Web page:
The young people of our country should aspire for great things. They are our future leaders, our business men and women, lawyers, and doctors. Instead they are mad that they worked hard to excel when they could have easily settled down out of high school and worked an honest job. I hold nothing against those who are shift supervisors at department stores, or dock workers and laborers. Quite frankly, they are the backbone of our country. My point is simple; those who decided to invest in education should be rewarded, not punished. They should live comfortably and happily, not nervous and anxious about how they’re going to repay their loans.


I write this article because I am a graduate of Penn State University, one of the most highly touted, well-known Universities in the world. It is a perennial top-50 school that’s comparable to an Ivy League education in many facets. I spent five years of my life with sleepless nights, studying endlessly in a library. I received my degree in Telecommunications, one of the best Telcom schools in our nation. I earned a 3.2 GPA Cumulative and a 3.8 in-major GPA. I currently unload trucks at a department store and have been turned down for more careers than I care to admit.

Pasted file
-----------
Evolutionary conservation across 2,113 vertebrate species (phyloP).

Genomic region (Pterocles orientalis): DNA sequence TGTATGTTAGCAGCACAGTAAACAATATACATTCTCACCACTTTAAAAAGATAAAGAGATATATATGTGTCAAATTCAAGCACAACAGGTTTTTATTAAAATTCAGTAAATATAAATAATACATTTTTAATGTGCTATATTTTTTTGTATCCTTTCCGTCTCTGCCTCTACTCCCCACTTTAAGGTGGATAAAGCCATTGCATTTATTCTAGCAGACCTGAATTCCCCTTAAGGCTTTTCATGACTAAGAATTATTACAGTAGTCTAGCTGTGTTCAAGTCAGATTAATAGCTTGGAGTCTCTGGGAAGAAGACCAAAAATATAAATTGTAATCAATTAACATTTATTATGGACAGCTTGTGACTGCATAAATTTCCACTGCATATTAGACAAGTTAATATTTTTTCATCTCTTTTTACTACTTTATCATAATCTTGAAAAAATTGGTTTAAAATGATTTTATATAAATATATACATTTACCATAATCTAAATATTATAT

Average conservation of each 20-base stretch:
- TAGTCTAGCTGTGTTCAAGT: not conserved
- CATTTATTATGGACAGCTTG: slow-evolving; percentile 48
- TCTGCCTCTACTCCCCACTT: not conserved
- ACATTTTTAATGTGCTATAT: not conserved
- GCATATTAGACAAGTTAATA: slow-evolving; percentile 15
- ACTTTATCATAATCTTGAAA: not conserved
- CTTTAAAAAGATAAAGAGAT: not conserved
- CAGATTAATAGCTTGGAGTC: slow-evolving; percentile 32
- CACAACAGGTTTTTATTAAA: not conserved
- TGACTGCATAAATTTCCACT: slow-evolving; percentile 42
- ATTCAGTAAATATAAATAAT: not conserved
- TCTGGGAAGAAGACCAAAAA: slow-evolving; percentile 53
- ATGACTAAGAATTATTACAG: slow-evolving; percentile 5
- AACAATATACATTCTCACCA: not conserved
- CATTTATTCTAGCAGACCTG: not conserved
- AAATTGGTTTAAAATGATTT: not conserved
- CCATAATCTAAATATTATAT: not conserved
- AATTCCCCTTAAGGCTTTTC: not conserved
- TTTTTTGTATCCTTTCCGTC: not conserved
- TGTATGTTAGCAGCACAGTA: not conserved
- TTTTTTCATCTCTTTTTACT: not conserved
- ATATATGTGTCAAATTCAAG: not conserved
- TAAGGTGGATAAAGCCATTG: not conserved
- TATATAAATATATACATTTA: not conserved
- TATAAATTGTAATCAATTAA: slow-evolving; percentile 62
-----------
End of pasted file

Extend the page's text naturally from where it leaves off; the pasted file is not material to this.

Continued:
I am forced to give up my dreams of a career in broadcasting and seek employment elsewhere just in the hope of starting a meager life. I am a product of our country’s “higher education”. It’s time for young people to stand up to political monsters, tell them enough is enough. We are sick of them forcing their beliefs down our throats to steal the money out of our pockets. Stop convincing young people that paying extraordinary amounts of money is worth it.

Every year more and more people graduate to find that the world isn’t what they thought it was. They are encapsulated in a world of youthful joy in college, barred from the endless winter that awaits them outside the college bubble. They graduate with every bit of confidence that they will rise to the top but, little do they know, all that awaits them is disappointment, grief and debt.


Getting an interview is today’s “job”. I’ve been on a miniscule amount of interviews when compared to the amount of resumes and applications I’ve mailed. I’m met with the same dried-out, abused line every time: “Sorry, we’re just not hiring right now.” Or, “We just don’t have a place for you right now but, best of luck”. Every single time I ebb ever nearer to giving up, running away and never coming back.

My knuckles have been bloodied from all the innocent, inanimate objects I’ve struck. My steering wheel is evidence enough. Frustration has marred my mind, and relinquished me to mediocrity, no longer striving for dreams, but simply pecking at chances to pull my head above the proverbial water. One step forward, five steps back.


Complaining to older people affords you the same cliche responses: “Keep fighting kid, something’s gotta give” or, “Things will get better, just have to keep going”. Everyone has a breaking point, everyone will one day fall apart when enduring such endless negativity and rejection.
I am today’s America, and I demand change.

John Jude